The Wisconsin and Minnesota sides yielded some winding sections of state highways through their respective bluffs. If the roads were absolutely perfect and the air temperature warmer, this would call for a sportier coupe, sedan, or hatchback to truly enjoy each mile. Alas, I had an SUV. Sadly, I wished it had less roll and lean in the suspension geometry.
And, better tires. Sorry, Mazda, these Toyos were not inspiring at all.
Arrival into Rochester from its northeast side was surprising. The city never quite grew beyond a certain boundary. The east side seemed to have more countryside than suburban sprawl. For a city that is home to the Mayo Clinic, you would think that it would swell beyond it central core, and its southern and western shopping outposts.
The GPS took me south of the main Mayo building. It is a logical way, since it skirts city hall. Although, one's memory of the city – a place I visited over the past 17-18 years – can be spotty to find the quickest way to get to certain points of it. One example, forgetting which was the short way to catch U.S. Highway 14 westbound without having to slog to U.S. Highway 52 to do so.
Somehow after booking my overnight spot, my body began to send a message. "Self-care? You should have taken better care of yourself in the first place!" A cruel message that turned into a level of exhaustion that should have happened many hours before. It was on cue when I presented my ID and card to the hotel front desk than my head received a torpedo of soreness that went along with the exhaustion.
What was supposed to be a pre-dinner/going out nap, along with reaching out to local friends, turned into a bad round of sleep cottoned with illness? So much for "self-care"…
It brings me to this point. I was considering this so-called "self-care" overnight trip a failure. Perhaps because there is a perception of such trips to be beneficial to the recovery of the mind, body, and soul. We expect to find ourselves at a spa retreat, replete with cucumber facials, deep tissue massages, baths of soapy bubbles mixed with tea leaves, and, for the single folks, a dream companion off of your favorite hook-up app…
Honestly, all you want to do is relax. You want to recalibrate your life. You want to reclaim what was lost in the hustle and bustle of work, home life, and overall humanity. You want to expunge your frustrations with the universe.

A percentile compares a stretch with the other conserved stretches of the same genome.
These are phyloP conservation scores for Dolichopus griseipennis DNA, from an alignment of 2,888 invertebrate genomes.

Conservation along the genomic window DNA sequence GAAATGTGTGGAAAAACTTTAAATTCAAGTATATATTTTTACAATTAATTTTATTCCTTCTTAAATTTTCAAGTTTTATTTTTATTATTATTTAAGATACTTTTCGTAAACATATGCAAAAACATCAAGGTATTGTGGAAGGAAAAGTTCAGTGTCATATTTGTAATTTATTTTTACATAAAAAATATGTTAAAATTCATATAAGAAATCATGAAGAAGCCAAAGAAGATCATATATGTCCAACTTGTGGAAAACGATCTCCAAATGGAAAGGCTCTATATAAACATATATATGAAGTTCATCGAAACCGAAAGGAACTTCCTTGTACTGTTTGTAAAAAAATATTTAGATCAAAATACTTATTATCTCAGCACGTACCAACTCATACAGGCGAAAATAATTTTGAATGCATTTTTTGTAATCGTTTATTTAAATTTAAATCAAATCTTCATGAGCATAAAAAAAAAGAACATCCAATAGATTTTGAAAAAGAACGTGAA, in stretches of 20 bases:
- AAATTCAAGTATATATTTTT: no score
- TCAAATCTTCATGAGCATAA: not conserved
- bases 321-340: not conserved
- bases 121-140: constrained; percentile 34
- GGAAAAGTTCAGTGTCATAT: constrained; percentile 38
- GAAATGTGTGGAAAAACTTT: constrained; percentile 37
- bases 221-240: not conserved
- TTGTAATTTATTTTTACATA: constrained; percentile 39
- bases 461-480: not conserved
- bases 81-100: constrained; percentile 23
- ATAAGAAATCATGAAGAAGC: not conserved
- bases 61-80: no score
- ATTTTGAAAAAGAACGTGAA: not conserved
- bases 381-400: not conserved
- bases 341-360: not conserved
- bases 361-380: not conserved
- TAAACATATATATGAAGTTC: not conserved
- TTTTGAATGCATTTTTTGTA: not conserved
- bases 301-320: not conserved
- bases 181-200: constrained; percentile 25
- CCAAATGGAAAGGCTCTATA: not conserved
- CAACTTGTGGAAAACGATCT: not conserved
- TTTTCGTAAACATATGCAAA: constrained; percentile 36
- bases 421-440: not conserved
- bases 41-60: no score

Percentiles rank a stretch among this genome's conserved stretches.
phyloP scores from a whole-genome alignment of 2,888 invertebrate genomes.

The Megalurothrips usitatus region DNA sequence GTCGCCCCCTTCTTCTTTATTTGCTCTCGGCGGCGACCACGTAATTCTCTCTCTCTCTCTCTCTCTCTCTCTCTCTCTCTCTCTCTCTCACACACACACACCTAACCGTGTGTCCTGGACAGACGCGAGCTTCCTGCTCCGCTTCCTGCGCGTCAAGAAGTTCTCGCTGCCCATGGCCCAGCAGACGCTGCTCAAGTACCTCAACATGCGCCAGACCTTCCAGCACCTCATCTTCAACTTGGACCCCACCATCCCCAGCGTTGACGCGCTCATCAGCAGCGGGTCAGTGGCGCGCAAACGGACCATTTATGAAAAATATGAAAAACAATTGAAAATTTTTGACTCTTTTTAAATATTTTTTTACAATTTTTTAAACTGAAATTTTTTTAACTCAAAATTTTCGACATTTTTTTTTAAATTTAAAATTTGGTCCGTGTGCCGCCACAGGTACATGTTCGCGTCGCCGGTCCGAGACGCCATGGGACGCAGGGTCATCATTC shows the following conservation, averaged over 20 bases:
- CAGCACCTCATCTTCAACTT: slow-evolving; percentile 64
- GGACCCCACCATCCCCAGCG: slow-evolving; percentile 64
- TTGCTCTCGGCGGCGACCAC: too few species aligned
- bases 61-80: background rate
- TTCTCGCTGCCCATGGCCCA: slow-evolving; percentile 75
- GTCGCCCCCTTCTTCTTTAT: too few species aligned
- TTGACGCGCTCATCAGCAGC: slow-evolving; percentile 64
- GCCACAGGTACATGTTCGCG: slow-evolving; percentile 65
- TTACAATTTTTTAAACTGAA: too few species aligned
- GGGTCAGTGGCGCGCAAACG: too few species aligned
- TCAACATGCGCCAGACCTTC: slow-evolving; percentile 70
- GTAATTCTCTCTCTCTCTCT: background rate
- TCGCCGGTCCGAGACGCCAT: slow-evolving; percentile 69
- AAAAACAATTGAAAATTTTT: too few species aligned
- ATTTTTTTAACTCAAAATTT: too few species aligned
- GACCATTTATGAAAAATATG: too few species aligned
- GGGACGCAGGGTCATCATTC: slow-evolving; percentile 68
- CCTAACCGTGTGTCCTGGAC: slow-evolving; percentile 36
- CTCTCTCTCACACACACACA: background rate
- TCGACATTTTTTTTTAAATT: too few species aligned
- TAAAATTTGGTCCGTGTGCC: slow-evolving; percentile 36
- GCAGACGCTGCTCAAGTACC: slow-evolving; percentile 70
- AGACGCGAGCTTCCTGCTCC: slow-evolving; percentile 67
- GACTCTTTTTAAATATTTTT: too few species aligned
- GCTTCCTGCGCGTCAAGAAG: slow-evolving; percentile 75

This is your opportunity to rest. You earned the drive and checked into a place with a reasonably comfortable bed and a few amenities that you need within walking distance of your room.
It brings up a few things about "self-care" travel. First off, you need to be in a position where you are able to do so. Plus, you have to have some things in place before you do take off somewhere to take care of yourself. Since we are individuals, those personal items are your own. If it means ensuring your family is fine while you're gone or that certain services are in place, so be it.
Secondly, match your destination to what makes you happy. If it's the finest hotel in the downtown core of the city you live in, or just a small flight away from home – the goal is to smile every time you take every step away from the toxicity in your life. If you know where to find things that make you happy, walk in, breathe, and enjoy a new place to discover those things.
Lastly, turn off social media. Don't even turn on the television or listen to the radio. Pop on a playlist from your music app. You don't need to check in to wherever you're at only to get some people commenting some idiotic acronym, such as "TFTI." Translated: "thanks for the invitation." Consider this: it's not your fault that you did not invite said person to your "safe-care" travel plans.
After I got some rest, I checked out of my hotel and took to the road. Did I get the "self-care" I needed? On some level…maybe. Next time I should consider a better plan. Spend a bit more money. Go a bit more incognito. Drop into a place where I do not know a soul – and those places are dwindling.
What's your "self-care" travel plan? I hope it's much better than what I did…
DISCLAIMER: Vehicle used in this article was provided by Mazda North American Operations